The uterus is a hollow, pear-shaped muscular organ located in the true pelvis between the bladder and the rectum. The position of the uterus within the true pelvis is one of anteversion and anteflexion. Anteversion means that the uterus leans forward and anteflexion means that it bends forwards upon itself. When the woman is standing, the uterus is in an almost horizontal position with the fundus resting on the bladder if the uterus is anteverted.

Function of the uterus

The main function of the uterus is to nourish the developing fetus prior to birth. It prepares for pregnancy each month and following pregnancy expels the products of conception.


Knowledge of the relations of the uterus to other pelvic organs is desirable, particularly when giving women advice about bladder and bowel care during pregnancy and childbirth.

• Anterior to the uterus lie the uterovesical pouch and the bladder.

• Posterior to the uterus are the recto-uterine pouch of Douglas and the rectum.

• Lateral to the uterus are the broad ligaments, the uterine tubes and the ovaries.

• Superior to the uterus lie the intestines.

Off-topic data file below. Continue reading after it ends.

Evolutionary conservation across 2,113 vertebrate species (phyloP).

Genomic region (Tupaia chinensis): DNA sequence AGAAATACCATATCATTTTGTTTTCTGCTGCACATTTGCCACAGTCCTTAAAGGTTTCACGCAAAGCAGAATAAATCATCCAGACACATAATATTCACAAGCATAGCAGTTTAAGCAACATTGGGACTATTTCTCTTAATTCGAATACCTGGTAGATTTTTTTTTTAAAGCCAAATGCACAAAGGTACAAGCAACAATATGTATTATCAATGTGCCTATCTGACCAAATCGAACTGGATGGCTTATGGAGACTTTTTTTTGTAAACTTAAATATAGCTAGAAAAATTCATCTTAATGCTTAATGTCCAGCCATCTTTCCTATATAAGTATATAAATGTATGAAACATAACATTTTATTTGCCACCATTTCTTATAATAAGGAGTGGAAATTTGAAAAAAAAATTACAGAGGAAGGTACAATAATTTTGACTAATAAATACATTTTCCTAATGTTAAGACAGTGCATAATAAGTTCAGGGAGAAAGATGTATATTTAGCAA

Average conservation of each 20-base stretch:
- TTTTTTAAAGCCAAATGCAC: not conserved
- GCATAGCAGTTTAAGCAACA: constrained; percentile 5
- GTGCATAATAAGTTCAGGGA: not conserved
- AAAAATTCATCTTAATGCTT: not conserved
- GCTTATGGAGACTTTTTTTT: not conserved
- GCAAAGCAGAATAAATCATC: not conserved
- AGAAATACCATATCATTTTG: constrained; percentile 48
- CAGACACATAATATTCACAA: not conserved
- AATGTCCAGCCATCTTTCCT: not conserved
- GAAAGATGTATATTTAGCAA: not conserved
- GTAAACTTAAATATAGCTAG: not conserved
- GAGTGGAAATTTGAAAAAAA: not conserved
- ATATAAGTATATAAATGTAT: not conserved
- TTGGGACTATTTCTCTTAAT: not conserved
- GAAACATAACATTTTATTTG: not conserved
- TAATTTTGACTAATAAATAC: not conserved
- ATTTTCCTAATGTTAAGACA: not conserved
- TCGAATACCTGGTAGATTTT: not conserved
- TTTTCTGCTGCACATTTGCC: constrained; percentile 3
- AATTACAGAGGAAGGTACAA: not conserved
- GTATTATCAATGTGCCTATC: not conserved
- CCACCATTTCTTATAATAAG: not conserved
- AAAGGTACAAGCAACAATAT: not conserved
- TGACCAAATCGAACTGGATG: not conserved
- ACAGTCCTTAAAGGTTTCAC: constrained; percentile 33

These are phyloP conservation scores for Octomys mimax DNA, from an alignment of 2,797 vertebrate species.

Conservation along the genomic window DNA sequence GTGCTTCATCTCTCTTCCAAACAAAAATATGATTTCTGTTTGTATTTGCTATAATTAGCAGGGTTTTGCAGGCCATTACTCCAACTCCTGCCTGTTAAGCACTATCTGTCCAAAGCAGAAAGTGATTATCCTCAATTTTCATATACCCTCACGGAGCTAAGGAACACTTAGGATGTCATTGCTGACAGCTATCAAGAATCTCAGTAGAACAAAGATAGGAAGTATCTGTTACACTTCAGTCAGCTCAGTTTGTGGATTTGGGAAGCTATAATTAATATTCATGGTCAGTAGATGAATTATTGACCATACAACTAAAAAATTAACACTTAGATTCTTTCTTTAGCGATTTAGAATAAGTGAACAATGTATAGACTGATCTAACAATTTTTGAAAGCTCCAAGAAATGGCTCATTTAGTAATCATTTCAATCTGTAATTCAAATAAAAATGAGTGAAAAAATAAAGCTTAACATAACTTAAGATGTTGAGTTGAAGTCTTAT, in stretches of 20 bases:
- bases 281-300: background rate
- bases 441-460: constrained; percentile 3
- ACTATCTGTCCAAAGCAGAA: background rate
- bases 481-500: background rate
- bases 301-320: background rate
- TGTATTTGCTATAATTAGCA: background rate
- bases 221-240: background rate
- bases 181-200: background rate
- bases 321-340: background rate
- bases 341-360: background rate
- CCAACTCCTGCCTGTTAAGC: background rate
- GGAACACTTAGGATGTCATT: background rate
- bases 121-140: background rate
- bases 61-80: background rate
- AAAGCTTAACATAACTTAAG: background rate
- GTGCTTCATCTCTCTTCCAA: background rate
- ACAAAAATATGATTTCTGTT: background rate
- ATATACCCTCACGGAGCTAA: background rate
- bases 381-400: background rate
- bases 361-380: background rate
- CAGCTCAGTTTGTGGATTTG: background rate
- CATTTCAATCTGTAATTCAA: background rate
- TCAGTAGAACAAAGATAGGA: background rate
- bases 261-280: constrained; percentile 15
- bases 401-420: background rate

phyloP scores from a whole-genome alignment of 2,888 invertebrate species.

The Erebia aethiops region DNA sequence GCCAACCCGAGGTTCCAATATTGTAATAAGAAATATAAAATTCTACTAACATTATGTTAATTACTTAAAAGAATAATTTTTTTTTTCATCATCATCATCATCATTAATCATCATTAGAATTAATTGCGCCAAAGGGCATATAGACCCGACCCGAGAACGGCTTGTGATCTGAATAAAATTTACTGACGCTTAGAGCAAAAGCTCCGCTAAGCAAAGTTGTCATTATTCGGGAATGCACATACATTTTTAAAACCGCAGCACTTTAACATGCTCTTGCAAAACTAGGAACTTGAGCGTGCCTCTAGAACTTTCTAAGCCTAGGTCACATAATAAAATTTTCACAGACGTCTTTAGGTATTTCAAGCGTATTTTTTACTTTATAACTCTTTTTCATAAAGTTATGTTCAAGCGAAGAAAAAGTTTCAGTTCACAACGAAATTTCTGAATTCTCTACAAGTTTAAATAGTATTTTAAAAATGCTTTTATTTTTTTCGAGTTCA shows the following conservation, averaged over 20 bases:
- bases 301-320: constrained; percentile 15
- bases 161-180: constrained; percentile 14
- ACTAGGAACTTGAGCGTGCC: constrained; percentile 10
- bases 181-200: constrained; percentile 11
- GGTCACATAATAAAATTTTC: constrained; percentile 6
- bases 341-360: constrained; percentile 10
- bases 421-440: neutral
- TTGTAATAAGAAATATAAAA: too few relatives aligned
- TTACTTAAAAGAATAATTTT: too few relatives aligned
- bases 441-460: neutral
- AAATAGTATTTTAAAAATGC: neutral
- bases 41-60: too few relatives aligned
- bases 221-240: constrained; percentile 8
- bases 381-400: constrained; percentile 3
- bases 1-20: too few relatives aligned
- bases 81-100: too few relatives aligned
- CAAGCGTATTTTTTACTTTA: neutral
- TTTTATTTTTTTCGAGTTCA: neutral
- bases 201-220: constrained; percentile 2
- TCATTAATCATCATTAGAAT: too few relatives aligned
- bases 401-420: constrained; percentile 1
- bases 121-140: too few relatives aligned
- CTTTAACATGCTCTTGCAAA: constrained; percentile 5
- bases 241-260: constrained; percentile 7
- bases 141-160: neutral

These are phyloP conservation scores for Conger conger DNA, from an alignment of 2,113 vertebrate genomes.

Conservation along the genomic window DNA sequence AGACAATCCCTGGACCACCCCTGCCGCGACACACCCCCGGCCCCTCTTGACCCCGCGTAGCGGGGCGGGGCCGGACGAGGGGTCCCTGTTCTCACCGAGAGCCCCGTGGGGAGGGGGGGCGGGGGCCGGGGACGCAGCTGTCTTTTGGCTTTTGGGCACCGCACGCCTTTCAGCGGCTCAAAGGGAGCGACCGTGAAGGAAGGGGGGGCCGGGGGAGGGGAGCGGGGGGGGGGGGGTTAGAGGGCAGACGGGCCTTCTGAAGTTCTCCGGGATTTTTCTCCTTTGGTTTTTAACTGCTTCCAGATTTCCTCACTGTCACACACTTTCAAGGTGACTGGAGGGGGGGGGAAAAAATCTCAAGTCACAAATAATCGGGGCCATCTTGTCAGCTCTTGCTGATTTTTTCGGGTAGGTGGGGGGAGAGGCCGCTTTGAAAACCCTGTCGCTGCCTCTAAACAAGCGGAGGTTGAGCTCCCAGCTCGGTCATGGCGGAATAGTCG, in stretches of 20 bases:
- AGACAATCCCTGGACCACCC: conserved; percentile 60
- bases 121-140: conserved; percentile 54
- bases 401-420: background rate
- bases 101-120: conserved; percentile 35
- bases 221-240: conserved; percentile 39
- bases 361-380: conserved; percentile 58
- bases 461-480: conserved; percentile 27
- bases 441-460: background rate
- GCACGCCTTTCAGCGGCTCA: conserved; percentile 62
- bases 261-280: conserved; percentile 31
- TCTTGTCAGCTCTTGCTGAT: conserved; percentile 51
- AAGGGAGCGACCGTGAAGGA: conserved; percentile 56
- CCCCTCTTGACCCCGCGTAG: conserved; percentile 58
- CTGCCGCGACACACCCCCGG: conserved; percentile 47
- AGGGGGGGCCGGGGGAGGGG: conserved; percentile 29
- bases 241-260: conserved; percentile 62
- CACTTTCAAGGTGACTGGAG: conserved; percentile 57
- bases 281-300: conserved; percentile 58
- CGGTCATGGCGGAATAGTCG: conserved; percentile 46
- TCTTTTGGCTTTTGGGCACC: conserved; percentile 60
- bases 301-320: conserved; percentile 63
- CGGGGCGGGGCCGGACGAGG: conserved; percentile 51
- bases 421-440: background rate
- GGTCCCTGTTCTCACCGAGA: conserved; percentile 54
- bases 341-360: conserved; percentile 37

• Inferior to the uterus is the vagina.



The uterus is supported by the pelvic floor and maintained in position by several ligaments, of which those at the level of the cervix (Fig. 3.24) are the most important.

• The transverse cervical ligaments fan out from the sides of the cervix to the side walls of the pelvis. They are sometimes known as the ‘cardinal ligaments’ or ‘Mackenrodt’s ligaments’.

• The uterosacral ligaments pass backwards from the cervix to the sacrum.

• The pubocervical ligaments pass forwards from the cervix, under the bladder, to the pubic bones.

• The broad ligaments are formed from the folds of peritoneum, which are draped over the uterine tubes. They hang down like a curtain and spread from the sides of the uterus to the side walls of the pelvis.

• The round ligaments have little value as a support but tend to maintain the anteverted position of the uterus; they arise from the cornua of the uterus, in front of and below the insertion of each uterine tube, and pass between the folds of the broad ligament, through the inguinal canal, to be inserted into each labium majus.

• The ovarian ligaments also begin at the cornua of the uterus but behind the uterine tubes and pass down between the folds of the broad ligament to the ovaries. It is helpful to note that the round ligament, the uterine tube and the ovarian ligament are very similar in appear[1]ance and arise from the same area of the uterus. This makes careful identification important when tubal surgery is undertaken.


Structure of the uterus

The non-pregnant uterus is 7.5 cm long, 5 cm wide and 2.5 cm in depth, each wall being 1.25 cm thick (see Fig. 3.25). The cervix forms the lower third of the uterus and measures 2.5 cm in each direction. The uterus consists of the following parts:

• The cornua are the upper outer angles of the uterus where the uterine tubes join.

• The fundus is the domed upper wall between the insertions of the uterine tubes.